Today’s Headlines and Commentary

Ajay Sarma, Christiana Wayne
Thursday, July 22, 2021, 3:53 PM

Lawfare’s daily roundup of national security news and opinion.


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China refused the World Health Organization’s request to conduct another investigation on the origins of coronavirus, according to the New York Times. Chinese officials said they were shocked and offended by the request, coming with renewed speculation that the virus might have originated in a lab in Wuhan. Zeng Yixin, the vice minister of the Chinese National Health Commission, said the proposal “revealed a lack of respect for common sense and an arrogant attitude toward science.” In March, a joint investigation by the WHO and China found it was “extremely unlikely” that the virus escaped from a lab, but some scientists have claimed that the findings were premature. White House Press Secretary Jen Psaki called China’s refusal “irresponsible and frankly dangerous.”

The Biden administration imposed sanctions on Cuban officials that it said were directly involved in attacks on anti-government protestors earlier this month, according to the Washington Post. Imposed under the Global Magnitsky Act, the sanctions will affect select members of Cuba’s Interior Ministry and military forces. The measures come as the administration faced pressure from Congress and activists to support the protestors. In a statement announcing the actions, President Biden said, “This is just the beginning. The United States will continue to sanction individuals responsible for oppression of the Cuban people.”

The outgoing president of Iran, Hassan Rouhani, announced the country has opened its first oil terminal in the Gulf of Oman, according to Al Jazeera. The move will allow Iranian oil exports to bypass the Strait of Hormuz, a route that has been the source of conflict for decades. Rouhani said the new port, located near the town of Jask, is evidence of the “failure of the U.S. sanctions” aimed at limiting Iran’s exports.

Sen. Ron Wyden, chairman of the Senate Finance Committee, will refuse to hold the hearing for President Biden’s nominee to lead Customs and Border Protection until questions about the Trump administration’s deployment of federal agents to his home state of Oregan are answered by the Departments of Homeland Security and Justice, writes the Washington Post. Last summer, the Trump administration deployed federal officers to Portland after protests erupted following the police killing of George Floyd, claiming the move was necessary to protect federal buildings. Local officials said the officers used force against demonstrators and used unmarked vehicles to detain some protesters.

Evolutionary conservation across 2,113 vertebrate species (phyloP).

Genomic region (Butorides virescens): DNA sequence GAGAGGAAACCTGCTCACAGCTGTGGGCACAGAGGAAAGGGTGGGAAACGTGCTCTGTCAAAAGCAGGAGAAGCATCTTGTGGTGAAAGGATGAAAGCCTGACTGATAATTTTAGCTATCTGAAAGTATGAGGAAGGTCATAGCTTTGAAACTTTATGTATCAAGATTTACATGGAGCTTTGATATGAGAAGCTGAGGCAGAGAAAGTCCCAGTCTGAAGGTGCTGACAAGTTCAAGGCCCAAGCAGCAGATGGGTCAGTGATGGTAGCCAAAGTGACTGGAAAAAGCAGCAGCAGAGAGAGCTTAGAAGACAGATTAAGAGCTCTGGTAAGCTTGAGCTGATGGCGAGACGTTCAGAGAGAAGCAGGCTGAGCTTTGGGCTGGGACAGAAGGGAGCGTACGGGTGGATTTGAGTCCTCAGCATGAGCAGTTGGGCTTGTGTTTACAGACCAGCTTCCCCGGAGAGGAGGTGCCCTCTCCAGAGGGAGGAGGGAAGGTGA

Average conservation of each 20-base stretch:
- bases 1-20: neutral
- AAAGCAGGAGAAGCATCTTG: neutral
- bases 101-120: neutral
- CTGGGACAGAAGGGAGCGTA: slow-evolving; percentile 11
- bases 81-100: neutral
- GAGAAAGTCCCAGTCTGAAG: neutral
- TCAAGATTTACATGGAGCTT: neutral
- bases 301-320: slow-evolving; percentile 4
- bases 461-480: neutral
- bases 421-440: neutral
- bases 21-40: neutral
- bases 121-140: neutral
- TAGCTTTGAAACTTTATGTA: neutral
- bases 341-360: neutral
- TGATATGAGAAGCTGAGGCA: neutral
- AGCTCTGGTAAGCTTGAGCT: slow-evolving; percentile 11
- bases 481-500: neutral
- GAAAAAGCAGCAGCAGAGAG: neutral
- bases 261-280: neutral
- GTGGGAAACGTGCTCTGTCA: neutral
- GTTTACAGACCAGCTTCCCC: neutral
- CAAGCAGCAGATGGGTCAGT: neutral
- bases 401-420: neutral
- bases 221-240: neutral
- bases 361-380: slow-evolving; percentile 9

The House of Representatives voted to allow more Afghans who assisted U.S. forces in Afghanistan into the United States, reports the Associated Press. A new bill would add 8,000 more visas for Afghan interpreters and other Afghans that cooperated with U.S. operations at a time when the exit of foreign troops from the country has increased fears of Taliban retaliation. The Biden administration is formulating plans to process thousands of visa applicants on bases in foreign countries before bringing them to the U.S.

Speaker of the House Nancy Pelosi told reporters on Thursday that she would not let Republican “antics stand in the way” of a House select committee’s investigation into the events of Jan. 6, according to The Hill. After Pelosi rejected two of House Minority Leader Kevin McCarthy’s five nominations to the committee, McCarthy withdrew all of his nominations. Pelosi said that Reps. Jim Banks and Jim Jordan could not properly “exercise judgment” given their past actions and statements, though she had indicated in a statement on Wednesday that she was prepared to accept McCarthy’s other three picks.

ICYMI: Yesterday on Lawfare

Jen Patja Howell shared an episode of the Lawfare Podcast in which Elisabeth Kendall, a senior research fellow at Pembroke College of Oxford University, and Alexandra Stark, a senior researcher at New America, talk to Lawfare COO David Priess about signs of hope in Yemen.

Asaf Lubin and João Marinotti discussed the issues in current jurisprudence dealing with cybercrime.

Jordan Schneider shared an episode of ChinaTalk featuring a discussion from Andrew Sosanya of the Day One Project, Adam Marblestone of Schmidt Futures and Orin Hoffman of The Engine.

Dmitri Alperovitch and Ian Ward discussed the Biden administration’s response to Chinese cybercrimes.

Howell also shared the final episode of Rational Security.

Email the Roundup Team noteworthy law and security-related articles to include, and follow us on Twitter and Facebook for additional commentary on these issues. Sign up to receive Lawfare in your inbox. Visit our Events Calendar to learn about upcoming national security events, and check out relevant job openings on our Job Board.

Ajay Sarma is a junior at Harvard College studying Social Studies. He is an intern at Lawfare.
Christiana Wayne is a junior at the University of North Carolina-Chapel Hill studying history and English. She is an intern at Lawfare.

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